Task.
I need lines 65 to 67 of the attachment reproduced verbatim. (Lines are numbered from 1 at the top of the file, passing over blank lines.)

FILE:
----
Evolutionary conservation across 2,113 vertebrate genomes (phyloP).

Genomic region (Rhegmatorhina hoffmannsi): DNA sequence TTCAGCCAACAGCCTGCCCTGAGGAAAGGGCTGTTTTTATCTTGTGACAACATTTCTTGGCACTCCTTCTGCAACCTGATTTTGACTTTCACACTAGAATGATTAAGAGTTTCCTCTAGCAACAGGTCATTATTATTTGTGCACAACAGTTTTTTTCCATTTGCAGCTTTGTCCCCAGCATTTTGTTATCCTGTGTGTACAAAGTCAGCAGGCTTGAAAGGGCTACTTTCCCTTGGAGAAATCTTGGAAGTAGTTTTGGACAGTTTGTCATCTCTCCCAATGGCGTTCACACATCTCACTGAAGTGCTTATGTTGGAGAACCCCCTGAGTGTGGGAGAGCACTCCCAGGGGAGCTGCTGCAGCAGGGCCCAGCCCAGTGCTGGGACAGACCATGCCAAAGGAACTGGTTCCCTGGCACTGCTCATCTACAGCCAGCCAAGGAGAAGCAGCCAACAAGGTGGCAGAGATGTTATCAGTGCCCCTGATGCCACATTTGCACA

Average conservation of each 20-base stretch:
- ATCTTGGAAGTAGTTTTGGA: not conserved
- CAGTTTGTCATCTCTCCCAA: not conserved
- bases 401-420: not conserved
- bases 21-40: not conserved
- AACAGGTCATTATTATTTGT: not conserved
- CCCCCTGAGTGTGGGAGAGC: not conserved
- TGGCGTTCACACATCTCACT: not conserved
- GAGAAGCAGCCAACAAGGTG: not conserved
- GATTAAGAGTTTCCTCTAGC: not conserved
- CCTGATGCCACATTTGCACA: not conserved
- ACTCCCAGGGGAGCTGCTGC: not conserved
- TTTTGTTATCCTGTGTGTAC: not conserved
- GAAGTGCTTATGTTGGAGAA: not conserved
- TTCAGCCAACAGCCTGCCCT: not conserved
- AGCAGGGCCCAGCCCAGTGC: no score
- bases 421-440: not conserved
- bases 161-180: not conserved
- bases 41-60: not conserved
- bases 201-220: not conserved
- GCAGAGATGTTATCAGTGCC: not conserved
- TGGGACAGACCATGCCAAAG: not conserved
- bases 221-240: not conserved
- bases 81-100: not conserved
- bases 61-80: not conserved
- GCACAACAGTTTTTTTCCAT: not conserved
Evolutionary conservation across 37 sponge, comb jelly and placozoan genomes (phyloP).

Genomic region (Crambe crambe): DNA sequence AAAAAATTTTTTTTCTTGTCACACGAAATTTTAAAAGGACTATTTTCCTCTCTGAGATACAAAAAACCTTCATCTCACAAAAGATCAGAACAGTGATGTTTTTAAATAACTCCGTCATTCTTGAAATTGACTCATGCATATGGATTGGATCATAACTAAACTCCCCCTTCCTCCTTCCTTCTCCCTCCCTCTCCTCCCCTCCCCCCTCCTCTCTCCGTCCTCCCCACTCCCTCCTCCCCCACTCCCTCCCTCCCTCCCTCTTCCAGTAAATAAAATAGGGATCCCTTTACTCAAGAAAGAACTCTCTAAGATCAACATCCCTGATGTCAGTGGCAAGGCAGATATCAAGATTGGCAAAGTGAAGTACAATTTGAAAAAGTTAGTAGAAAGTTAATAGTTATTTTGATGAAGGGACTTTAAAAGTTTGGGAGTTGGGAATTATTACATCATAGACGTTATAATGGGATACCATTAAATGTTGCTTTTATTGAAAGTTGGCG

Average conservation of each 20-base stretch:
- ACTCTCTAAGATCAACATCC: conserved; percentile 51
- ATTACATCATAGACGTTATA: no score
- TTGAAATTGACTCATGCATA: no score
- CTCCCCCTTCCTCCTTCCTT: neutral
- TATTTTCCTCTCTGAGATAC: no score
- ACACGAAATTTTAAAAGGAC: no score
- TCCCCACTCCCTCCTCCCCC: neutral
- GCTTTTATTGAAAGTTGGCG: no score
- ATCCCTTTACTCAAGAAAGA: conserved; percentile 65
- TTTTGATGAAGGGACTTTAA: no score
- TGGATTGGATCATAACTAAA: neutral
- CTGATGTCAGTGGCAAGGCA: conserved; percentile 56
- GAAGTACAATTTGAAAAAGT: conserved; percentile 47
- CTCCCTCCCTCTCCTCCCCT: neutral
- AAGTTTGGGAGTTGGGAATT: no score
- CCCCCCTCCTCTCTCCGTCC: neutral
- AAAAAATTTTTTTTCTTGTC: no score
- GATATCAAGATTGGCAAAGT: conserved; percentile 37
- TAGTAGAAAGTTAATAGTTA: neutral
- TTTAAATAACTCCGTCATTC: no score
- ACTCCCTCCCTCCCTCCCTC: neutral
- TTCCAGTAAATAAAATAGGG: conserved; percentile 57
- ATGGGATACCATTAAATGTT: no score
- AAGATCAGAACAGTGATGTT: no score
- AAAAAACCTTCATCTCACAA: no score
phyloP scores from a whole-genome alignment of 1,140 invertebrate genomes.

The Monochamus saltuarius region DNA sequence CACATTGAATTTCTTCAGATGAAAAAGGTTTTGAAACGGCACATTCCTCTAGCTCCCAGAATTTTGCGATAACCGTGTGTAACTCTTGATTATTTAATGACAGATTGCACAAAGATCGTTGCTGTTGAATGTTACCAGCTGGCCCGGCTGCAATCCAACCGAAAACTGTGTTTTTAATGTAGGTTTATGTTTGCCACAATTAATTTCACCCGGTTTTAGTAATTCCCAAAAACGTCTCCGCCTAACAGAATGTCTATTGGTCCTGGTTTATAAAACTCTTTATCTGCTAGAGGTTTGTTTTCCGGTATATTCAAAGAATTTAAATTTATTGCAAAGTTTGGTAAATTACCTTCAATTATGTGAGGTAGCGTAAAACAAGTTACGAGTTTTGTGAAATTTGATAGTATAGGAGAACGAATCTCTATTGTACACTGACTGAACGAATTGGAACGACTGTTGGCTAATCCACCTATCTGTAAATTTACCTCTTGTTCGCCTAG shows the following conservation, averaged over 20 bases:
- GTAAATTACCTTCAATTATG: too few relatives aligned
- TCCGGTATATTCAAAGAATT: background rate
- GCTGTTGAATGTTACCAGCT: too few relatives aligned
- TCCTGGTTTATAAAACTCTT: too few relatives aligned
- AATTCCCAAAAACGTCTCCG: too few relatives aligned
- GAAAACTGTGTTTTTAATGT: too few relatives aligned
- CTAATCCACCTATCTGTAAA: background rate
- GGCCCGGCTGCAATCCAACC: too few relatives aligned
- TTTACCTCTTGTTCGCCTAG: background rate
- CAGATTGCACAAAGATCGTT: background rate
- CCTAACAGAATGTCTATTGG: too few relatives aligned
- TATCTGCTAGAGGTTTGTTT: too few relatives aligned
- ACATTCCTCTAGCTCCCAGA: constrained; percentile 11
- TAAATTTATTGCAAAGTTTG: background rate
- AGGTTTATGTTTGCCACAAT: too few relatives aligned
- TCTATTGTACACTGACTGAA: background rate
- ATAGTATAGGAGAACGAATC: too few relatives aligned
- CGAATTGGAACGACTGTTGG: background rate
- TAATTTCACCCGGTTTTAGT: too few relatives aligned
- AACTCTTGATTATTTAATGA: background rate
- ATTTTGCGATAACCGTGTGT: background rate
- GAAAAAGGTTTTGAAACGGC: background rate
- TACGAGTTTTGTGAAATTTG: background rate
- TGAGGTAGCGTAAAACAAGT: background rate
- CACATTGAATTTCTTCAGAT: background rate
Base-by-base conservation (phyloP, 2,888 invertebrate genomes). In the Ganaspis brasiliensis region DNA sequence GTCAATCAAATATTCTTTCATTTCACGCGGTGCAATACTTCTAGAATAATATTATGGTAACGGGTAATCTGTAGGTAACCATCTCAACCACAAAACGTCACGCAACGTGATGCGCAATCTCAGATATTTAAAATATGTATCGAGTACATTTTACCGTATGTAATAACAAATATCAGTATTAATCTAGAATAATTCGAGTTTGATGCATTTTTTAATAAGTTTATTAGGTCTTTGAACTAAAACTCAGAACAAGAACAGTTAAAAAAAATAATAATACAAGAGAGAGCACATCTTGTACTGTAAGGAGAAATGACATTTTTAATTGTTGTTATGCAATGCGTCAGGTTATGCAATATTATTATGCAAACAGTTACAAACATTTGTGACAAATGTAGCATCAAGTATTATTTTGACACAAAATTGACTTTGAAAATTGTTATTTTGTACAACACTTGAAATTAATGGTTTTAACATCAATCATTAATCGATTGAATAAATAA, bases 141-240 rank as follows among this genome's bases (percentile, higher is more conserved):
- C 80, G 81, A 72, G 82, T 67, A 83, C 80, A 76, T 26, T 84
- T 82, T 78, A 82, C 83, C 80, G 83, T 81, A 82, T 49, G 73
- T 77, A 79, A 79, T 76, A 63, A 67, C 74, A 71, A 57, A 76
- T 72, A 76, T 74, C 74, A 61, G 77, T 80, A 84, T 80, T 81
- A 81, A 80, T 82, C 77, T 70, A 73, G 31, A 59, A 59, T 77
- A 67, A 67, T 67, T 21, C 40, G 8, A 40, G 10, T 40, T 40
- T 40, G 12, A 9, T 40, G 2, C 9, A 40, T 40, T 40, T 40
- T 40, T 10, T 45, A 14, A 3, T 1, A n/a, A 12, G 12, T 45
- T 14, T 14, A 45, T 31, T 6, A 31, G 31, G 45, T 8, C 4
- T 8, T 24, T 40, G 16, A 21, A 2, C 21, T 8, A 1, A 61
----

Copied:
- CTAATCCACCTATCTGTAAA: background rate
- GGCCCGGCTGCAATCCAACC: too few relatives aligned
- TTTACCTCTTGTTCGCCTAG: background rate